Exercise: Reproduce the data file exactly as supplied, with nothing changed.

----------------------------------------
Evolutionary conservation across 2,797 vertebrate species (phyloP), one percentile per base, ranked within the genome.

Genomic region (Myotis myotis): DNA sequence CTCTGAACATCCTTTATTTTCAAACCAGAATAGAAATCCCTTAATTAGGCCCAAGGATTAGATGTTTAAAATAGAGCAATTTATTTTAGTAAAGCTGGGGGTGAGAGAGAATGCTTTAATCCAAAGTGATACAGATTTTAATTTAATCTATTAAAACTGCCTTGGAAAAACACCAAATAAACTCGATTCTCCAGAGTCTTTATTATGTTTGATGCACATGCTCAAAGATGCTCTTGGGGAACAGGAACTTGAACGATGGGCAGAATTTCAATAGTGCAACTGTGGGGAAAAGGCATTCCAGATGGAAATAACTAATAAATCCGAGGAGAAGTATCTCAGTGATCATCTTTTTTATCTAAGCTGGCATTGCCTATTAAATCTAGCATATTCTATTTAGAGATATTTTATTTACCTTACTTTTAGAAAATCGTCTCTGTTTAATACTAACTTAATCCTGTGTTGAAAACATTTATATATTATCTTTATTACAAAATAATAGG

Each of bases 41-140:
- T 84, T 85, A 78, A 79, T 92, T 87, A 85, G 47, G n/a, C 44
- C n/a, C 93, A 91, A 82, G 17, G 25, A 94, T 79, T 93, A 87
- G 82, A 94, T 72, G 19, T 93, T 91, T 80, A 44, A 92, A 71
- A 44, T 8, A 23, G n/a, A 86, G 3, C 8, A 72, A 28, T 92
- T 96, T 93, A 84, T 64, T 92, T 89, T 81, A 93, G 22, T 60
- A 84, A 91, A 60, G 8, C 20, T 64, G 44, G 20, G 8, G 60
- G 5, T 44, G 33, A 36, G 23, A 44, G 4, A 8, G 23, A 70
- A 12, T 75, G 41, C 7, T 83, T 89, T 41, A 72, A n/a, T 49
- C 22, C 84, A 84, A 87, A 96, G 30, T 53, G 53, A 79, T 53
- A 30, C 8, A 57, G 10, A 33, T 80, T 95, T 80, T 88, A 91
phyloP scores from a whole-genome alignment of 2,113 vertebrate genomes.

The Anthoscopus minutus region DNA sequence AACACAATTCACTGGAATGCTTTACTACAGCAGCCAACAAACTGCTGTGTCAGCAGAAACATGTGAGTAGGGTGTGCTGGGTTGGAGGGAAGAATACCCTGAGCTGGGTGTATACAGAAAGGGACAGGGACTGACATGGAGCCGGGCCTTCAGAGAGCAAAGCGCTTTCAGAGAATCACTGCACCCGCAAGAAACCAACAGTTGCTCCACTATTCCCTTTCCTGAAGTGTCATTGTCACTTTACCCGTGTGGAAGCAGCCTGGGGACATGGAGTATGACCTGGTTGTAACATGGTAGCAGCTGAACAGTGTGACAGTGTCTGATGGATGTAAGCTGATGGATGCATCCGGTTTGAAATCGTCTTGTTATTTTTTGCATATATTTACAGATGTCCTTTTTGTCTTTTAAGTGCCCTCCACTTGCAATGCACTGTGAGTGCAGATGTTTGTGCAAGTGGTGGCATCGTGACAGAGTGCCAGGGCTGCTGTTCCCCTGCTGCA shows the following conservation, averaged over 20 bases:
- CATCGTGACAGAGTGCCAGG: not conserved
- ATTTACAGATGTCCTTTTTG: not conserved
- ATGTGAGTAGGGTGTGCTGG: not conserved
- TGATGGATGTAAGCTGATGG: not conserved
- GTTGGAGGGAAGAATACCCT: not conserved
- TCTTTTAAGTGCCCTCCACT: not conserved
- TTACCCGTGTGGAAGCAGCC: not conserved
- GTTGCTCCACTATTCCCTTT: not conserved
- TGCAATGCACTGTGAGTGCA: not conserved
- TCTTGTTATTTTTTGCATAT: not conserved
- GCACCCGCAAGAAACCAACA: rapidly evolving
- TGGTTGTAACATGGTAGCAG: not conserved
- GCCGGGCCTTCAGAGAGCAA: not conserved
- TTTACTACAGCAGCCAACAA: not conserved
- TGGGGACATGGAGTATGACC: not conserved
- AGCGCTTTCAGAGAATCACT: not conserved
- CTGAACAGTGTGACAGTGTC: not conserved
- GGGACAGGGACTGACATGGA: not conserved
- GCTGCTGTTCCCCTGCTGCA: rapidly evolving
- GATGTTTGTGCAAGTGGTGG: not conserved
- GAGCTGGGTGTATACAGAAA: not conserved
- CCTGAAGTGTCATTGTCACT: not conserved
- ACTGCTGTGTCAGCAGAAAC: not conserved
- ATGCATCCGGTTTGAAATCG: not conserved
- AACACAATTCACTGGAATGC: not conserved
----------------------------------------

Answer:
Evolutionary conservation across 2,797 vertebrate species (phyloP), one percentile per base, ranked within the genome.

Genomic region (Myotis myotis): DNA sequence CTCTGAACATCCTTTATTTTCAAACCAGAATAGAAATCCCTTAATTAGGCCCAAGGATTAGATGTTTAAAATAGAGCAATTTATTTTAGTAAAGCTGGGGGTGAGAGAGAATGCTTTAATCCAAAGTGATACAGATTTTAATTTAATCTATTAAAACTGCCTTGGAAAAACACCAAATAAACTCGATTCTCCAGAGTCTTTATTATGTTTGATGCACATGCTCAAAGATGCTCTTGGGGAACAGGAACTTGAACGATGGGCAGAATTTCAATAGTGCAACTGTGGGGAAAAGGCATTCCAGATGGAAATAACTAATAAATCCGAGGAGAAGTATCTCAGTGATCATCTTTTTTATCTAAGCTGGCATTGCCTATTAAATCTAGCATATTCTATTTAGAGATATTTTATTTACCTTACTTTTAGAAAATCGTCTCTGTTTAATACTAACTTAATCCTGTGTTGAAAACATTTATATATTATCTTTATTACAAAATAATAGG

Each of bases 41-140:
- T 84, T 85, A 78, A 79, T 92, T 87, A 85, G 47, G n/a, C 44
- C n/a, C 93, A 91, A 82, G 17, G 25, A 94, T 79, T 93, A 87
- G 82, A 94, T 72, G 19, T 93, T 91, T 80, A 44, A 92, A 71
- A 44, T 8, A 23, G n/a, A 86, G 3, C 8, A 72, A 28, T 92
- T 96, T 93, A 84, T 64, T 92, T 89, T 81, A 93, G 22, T 60
- A 84, A 91, A 60, G 8, C 20, T 64, G 44, G 20, G 8, G 60
- G 5, T 44, G 33, A 36, G 23, A 44, G 4, A 8, G 23, A 70
- A 12, T 75, G 41, C 7, T 83, T 89, T 41, A 72, A n/a, T 49
- C 22, C 84, A 84, A 87, A 96, G 30, T 53, G 53, A 79, T 53
- A 30, C 8, A 57, G 10, A 33, T 80, T 95, T 80, T 88, A 91
phyloP scores from a whole-genome alignment of 2,113 vertebrate genomes.

The Anthoscopus minutus region DNA sequence AACACAATTCACTGGAATGCTTTACTACAGCAGCCAACAAACTGCTGTGTCAGCAGAAACATGTGAGTAGGGTGTGCTGGGTTGGAGGGAAGAATACCCTGAGCTGGGTGTATACAGAAAGGGACAGGGACTGACATGGAGCCGGGCCTTCAGAGAGCAAAGCGCTTTCAGAGAATCACTGCACCCGCAAGAAACCAACAGTTGCTCCACTATTCCCTTTCCTGAAGTGTCATTGTCACTTTACCCGTGTGGAAGCAGCCTGGGGACATGGAGTATGACCTGGTTGTAACATGGTAGCAGCTGAACAGTGTGACAGTGTCTGATGGATGTAAGCTGATGGATGCATCCGGTTTGAAATCGTCTTGTTATTTTTTGCATATATTTACAGATGTCCTTTTTGTCTTTTAAGTGCCCTCCACTTGCAATGCACTGTGAGTGCAGATGTTTGTGCAAGTGGTGGCATCGTGACAGAGTGCCAGGGCTGCTGTTCCCCTGCTGCA shows the following conservation, averaged over 20 bases:
- CATCGTGACAGAGTGCCAGG: not conserved
- ATTTACAGATGTCCTTTTTG: not conserved
- ATGTGAGTAGGGTGTGCTGG: not conserved
- TGATGGATGTAAGCTGATGG: not conserved
- GTTGGAGGGAAGAATACCCT: not conserved
- TCTTTTAAGTGCCCTCCACT: not conserved
- TTACCCGTGTGGAAGCAGCC: not conserved
- GTTGCTCCACTATTCCCTTT: not conserved
- TGCAATGCACTGTGAGTGCA: not conserved
- TCTTGTTATTTTTTGCATAT: not conserved
- GCACCCGCAAGAAACCAACA: rapidly evolving
- TGGTTGTAACATGGTAGCAG: not conserved
- GCCGGGCCTTCAGAGAGCAA: not conserved
- TTTACTACAGCAGCCAACAA: not conserved
- TGGGGACATGGAGTATGACC: not conserved
- AGCGCTTTCAGAGAATCACT: not conserved
- CTGAACAGTGTGACAGTGTC: not conserved
- GGGACAGGGACTGACATGGA: not conserved
- GCTGCTGTTCCCCTGCTGCA: rapidly evolving
- GATGTTTGTGCAAGTGGTGG: not conserved
- GAGCTGGGTGTATACAGAAA: not conserved
- CCTGAAGTGTCATTGTCACT: not conserved
- ACTGCTGTGTCAGCAGAAAC: not conserved
- ATGCATCCGGTTTGAAATCG: not conserved
- AACACAATTCACTGGAATGC: not conserved